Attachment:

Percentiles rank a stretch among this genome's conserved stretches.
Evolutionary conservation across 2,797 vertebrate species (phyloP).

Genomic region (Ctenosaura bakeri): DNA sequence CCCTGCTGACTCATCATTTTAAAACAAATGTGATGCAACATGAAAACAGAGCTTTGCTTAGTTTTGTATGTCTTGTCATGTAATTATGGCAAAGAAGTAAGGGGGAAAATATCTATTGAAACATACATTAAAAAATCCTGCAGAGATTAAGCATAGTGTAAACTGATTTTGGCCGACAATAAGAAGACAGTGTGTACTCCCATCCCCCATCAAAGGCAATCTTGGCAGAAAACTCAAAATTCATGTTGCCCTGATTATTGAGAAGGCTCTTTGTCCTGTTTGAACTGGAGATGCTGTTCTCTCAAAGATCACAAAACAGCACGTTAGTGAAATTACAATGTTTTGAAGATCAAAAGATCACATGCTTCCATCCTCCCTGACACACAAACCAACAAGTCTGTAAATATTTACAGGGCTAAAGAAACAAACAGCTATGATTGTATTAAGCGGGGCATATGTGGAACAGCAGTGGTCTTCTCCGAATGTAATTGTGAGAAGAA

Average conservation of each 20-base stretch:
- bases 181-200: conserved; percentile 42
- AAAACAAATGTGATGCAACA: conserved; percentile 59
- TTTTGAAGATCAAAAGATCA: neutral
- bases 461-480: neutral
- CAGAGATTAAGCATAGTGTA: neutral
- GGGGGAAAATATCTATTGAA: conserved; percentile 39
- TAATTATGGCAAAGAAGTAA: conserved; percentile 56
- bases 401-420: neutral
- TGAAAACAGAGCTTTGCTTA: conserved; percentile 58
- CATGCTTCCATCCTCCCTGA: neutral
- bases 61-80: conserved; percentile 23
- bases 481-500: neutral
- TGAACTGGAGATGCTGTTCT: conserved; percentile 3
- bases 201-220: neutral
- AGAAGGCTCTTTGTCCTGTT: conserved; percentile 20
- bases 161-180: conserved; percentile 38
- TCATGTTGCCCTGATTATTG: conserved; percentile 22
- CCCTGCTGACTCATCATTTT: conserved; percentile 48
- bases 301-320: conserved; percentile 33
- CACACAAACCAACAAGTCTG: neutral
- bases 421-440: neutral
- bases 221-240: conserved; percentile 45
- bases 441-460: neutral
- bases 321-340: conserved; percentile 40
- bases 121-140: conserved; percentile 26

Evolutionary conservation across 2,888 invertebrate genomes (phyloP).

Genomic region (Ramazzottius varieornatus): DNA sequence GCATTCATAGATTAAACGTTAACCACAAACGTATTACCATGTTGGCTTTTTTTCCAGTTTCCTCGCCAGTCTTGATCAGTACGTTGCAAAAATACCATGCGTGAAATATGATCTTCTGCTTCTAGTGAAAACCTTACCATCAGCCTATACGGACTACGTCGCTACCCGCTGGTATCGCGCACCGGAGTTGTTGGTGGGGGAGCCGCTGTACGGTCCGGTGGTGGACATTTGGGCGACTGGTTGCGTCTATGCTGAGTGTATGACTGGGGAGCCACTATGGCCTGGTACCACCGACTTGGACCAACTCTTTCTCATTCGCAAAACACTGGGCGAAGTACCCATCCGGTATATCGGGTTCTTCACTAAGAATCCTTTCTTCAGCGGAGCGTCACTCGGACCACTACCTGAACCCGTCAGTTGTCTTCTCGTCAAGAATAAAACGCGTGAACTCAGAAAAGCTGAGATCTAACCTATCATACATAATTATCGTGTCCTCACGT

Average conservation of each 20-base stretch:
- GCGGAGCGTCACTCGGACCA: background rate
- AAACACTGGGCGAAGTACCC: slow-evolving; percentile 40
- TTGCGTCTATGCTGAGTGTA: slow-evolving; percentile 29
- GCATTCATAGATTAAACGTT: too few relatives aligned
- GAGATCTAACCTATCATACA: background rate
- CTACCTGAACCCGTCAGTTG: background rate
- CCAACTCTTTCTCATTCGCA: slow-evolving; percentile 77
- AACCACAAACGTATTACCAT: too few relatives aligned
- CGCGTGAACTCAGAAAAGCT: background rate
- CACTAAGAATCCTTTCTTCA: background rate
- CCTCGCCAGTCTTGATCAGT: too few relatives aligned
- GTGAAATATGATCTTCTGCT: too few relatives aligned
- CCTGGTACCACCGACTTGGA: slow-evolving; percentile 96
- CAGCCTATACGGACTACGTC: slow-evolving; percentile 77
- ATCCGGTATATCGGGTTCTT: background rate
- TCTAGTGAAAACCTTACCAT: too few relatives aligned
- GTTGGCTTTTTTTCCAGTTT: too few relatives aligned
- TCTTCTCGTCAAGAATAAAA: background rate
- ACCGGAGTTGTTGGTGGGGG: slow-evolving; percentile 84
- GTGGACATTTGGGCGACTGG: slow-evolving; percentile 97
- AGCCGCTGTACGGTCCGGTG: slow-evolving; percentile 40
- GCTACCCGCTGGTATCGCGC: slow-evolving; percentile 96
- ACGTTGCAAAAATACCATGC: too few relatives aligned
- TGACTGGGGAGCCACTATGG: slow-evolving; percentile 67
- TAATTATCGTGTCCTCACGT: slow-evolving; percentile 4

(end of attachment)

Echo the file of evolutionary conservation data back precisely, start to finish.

Percentiles rank a stretch among this genome's conserved stretches.
Evolutionary conservation across 2,797 vertebrate species (phyloP).

Genomic region (Ctenosaura bakeri): DNA sequence CCCTGCTGACTCATCATTTTAAAACAAATGTGATGCAACATGAAAACAGAGCTTTGCTTAGTTTTGTATGTCTTGTCATGTAATTATGGCAAAGAAGTAAGGGGGAAAATATCTATTGAAACATACATTAAAAAATCCTGCAGAGATTAAGCATAGTGTAAACTGATTTTGGCCGACAATAAGAAGACAGTGTGTACTCCCATCCCCCATCAAAGGCAATCTTGGCAGAAAACTCAAAATTCATGTTGCCCTGATTATTGAGAAGGCTCTTTGTCCTGTTTGAACTGGAGATGCTGTTCTCTCAAAGATCACAAAACAGCACGTTAGTGAAATTACAATGTTTTGAAGATCAAAAGATCACATGCTTCCATCCTCCCTGACACACAAACCAACAAGTCTGTAAATATTTACAGGGCTAAAGAAACAAACAGCTATGATTGTATTAAGCGGGGCATATGTGGAACAGCAGTGGTCTTCTCCGAATGTAATTGTGAGAAGAA

Average conservation of each 20-base stretch:
- bases 181-200: conserved; percentile 42
- AAAACAAATGTGATGCAACA: conserved; percentile 59
- TTTTGAAGATCAAAAGATCA: neutral
- bases 461-480: neutral
- CAGAGATTAAGCATAGTGTA: neutral
- GGGGGAAAATATCTATTGAA: conserved; percentile 39
- TAATTATGGCAAAGAAGTAA: conserved; percentile 56
- bases 401-420: neutral
- TGAAAACAGAGCTTTGCTTA: conserved; percentile 58
- CATGCTTCCATCCTCCCTGA: neutral
- bases 61-80: conserved; percentile 23
- bases 481-500: neutral
- TGAACTGGAGATGCTGTTCT: conserved; percentile 3
- bases 201-220: neutral
- AGAAGGCTCTTTGTCCTGTT: conserved; percentile 20
- bases 161-180: conserved; percentile 38
- TCATGTTGCCCTGATTATTG: conserved; percentile 22
- CCCTGCTGACTCATCATTTT: conserved; percentile 48
- bases 301-320: conserved; percentile 33
- CACACAAACCAACAAGTCTG: neutral
- bases 421-440: neutral
- bases 221-240: conserved; percentile 45
- bases 441-460: neutral
- bases 321-340: conserved; percentile 40
- bases 121-140: conserved; percentile 26

Evolutionary conservation across 2,888 invertebrate genomes (phyloP).

Genomic region (Ramazzottius varieornatus): DNA sequence GCATTCATAGATTAAACGTTAACCACAAACGTATTACCATGTTGGCTTTTTTTCCAGTTTCCTCGCCAGTCTTGATCAGTACGTTGCAAAAATACCATGCGTGAAATATGATCTTCTGCTTCTAGTGAAAACCTTACCATCAGCCTATACGGACTACGTCGCTACCCGCTGGTATCGCGCACCGGAGTTGTTGGTGGGGGAGCCGCTGTACGGTCCGGTGGTGGACATTTGGGCGACTGGTTGCGTCTATGCTGAGTGTATGACTGGGGAGCCACTATGGCCTGGTACCACCGACTTGGACCAACTCTTTCTCATTCGCAAAACACTGGGCGAAGTACCCATCCGGTATATCGGGTTCTTCACTAAGAATCCTTTCTTCAGCGGAGCGTCACTCGGACCACTACCTGAACCCGTCAGTTGTCTTCTCGTCAAGAATAAAACGCGTGAACTCAGAAAAGCTGAGATCTAACCTATCATACATAATTATCGTGTCCTCACGT

Average conservation of each 20-base stretch:
- GCGGAGCGTCACTCGGACCA: background rate
- AAACACTGGGCGAAGTACCC: slow-evolving; percentile 40
- TTGCGTCTATGCTGAGTGTA: slow-evolving; percentile 29
- GCATTCATAGATTAAACGTT: too few relatives aligned
- GAGATCTAACCTATCATACA: background rate
- CTACCTGAACCCGTCAGTTG: background rate
- CCAACTCTTTCTCATTCGCA: slow-evolving; percentile 77
- AACCACAAACGTATTACCAT: too few relatives aligned
- CGCGTGAACTCAGAAAAGCT: background rate
- CACTAAGAATCCTTTCTTCA: background rate
- CCTCGCCAGTCTTGATCAGT: too few relatives aligned
- GTGAAATATGATCTTCTGCT: too few relatives aligned
- CCTGGTACCACCGACTTGGA: slow-evolving; percentile 96
- CAGCCTATACGGACTACGTC: slow-evolving; percentile 77
- ATCCGGTATATCGGGTTCTT: background rate
- TCTAGTGAAAACCTTACCAT: too few relatives aligned
- GTTGGCTTTTTTTCCAGTTT: too few relatives aligned
- TCTTCTCGTCAAGAATAAAA: background rate
- ACCGGAGTTGTTGGTGGGGG: slow-evolving; percentile 84
- GTGGACATTTGGGCGACTGG: slow-evolving; percentile 97
- AGCCGCTGTACGGTCCGGTG: slow-evolving; percentile 40
- GCTACCCGCTGGTATCGCGC: slow-evolving; percentile 96
- ACGTTGCAAAAATACCATGC: too few relatives aligned
- TGACTGGGGAGCCACTATGG: slow-evolving; percentile 67
- TAATTATCGTGTCCTCACGT: slow-evolving; percentile 4